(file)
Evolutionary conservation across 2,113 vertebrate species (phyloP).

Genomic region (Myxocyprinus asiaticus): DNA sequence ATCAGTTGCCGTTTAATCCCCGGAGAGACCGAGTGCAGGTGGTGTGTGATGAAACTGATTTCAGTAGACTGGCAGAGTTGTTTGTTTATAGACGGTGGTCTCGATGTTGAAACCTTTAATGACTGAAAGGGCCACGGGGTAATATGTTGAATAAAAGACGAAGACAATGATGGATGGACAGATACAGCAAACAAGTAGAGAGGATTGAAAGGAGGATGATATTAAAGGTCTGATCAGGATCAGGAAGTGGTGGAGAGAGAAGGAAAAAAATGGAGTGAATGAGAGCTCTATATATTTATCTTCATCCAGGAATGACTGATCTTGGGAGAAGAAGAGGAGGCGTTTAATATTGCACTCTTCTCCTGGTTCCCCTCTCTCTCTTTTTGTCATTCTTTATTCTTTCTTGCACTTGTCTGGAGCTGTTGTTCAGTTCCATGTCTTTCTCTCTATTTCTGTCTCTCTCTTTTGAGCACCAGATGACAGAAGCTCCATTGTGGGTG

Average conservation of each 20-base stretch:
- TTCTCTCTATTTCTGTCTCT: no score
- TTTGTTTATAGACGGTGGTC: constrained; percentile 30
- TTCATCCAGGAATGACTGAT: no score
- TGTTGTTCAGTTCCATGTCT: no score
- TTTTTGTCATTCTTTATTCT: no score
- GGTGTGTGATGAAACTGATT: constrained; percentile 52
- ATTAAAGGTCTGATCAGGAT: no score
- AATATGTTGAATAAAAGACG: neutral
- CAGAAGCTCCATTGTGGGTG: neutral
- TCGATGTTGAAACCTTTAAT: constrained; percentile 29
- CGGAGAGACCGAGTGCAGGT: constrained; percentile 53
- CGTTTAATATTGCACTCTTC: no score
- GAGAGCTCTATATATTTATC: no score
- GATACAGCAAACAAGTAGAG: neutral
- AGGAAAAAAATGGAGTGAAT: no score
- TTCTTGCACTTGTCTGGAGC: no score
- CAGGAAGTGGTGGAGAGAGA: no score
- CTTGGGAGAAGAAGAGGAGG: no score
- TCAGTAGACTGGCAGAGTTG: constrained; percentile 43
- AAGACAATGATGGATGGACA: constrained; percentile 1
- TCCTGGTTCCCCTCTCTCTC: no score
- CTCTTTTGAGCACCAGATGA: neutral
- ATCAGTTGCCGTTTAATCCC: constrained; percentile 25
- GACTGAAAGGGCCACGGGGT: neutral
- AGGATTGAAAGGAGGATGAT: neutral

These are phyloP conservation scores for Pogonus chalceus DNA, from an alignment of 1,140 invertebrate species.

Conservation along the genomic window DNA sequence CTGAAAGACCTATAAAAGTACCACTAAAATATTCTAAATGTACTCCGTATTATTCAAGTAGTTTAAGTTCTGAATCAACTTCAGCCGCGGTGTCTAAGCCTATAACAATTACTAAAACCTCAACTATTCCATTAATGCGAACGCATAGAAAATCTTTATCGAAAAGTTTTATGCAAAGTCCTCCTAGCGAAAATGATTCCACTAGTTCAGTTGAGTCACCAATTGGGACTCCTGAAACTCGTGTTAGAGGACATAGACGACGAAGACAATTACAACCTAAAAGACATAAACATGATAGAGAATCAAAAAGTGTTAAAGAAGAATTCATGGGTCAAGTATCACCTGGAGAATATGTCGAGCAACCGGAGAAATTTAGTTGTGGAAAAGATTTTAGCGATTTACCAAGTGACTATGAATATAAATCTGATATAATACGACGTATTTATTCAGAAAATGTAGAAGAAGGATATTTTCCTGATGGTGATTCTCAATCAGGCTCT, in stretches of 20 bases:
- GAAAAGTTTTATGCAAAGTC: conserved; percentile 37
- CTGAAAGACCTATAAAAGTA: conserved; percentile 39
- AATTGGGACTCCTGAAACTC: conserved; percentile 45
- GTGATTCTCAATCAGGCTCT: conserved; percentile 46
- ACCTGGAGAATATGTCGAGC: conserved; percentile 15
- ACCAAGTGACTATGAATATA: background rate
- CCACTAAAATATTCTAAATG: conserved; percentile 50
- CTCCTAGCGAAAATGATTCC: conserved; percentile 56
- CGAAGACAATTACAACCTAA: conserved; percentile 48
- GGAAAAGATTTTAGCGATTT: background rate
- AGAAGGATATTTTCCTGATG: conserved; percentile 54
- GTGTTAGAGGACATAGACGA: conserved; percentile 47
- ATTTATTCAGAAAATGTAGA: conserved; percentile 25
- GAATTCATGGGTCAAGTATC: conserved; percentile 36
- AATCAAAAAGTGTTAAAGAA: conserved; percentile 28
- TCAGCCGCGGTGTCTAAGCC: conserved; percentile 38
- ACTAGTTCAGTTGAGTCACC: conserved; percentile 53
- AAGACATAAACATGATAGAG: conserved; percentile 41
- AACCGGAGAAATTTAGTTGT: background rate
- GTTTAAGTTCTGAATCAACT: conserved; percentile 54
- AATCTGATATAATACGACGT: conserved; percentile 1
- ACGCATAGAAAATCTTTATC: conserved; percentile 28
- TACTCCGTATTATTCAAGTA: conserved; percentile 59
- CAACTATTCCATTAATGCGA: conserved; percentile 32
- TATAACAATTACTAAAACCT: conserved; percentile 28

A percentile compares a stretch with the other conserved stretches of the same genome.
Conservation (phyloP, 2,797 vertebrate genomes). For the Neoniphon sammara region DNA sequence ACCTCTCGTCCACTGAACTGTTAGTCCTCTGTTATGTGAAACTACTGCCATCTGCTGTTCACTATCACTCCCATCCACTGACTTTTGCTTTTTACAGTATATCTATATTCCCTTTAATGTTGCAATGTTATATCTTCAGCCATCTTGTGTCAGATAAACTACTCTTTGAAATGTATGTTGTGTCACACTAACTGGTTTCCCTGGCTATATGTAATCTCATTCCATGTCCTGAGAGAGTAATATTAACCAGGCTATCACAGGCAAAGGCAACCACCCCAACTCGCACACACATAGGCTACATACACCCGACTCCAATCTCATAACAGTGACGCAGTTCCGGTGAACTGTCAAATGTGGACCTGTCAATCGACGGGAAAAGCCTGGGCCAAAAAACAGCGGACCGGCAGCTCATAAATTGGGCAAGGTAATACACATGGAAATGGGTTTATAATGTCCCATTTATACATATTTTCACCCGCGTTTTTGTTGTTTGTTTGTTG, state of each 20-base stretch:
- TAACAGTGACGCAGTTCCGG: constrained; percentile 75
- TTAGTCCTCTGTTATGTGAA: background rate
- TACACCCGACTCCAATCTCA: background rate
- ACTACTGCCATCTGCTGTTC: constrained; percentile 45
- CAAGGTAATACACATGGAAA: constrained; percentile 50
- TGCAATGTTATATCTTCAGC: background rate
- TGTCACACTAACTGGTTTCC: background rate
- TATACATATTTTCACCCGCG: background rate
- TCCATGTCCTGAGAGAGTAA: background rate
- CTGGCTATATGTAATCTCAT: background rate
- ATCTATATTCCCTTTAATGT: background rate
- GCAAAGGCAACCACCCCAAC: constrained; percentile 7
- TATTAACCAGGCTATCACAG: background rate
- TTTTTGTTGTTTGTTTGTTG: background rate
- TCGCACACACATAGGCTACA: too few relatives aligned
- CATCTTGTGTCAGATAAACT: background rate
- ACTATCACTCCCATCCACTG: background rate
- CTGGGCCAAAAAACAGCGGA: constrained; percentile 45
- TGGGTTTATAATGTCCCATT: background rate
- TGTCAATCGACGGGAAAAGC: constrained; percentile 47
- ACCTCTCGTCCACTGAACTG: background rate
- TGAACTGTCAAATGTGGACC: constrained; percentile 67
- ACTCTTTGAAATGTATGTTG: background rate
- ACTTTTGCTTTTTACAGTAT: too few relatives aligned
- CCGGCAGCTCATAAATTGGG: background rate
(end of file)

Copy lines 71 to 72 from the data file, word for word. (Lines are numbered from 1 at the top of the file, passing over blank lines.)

- TTTTTGTTGTTTGTTTGTTG: background rate
- TCGCACACACATAGGCTACA: too few relatives aligned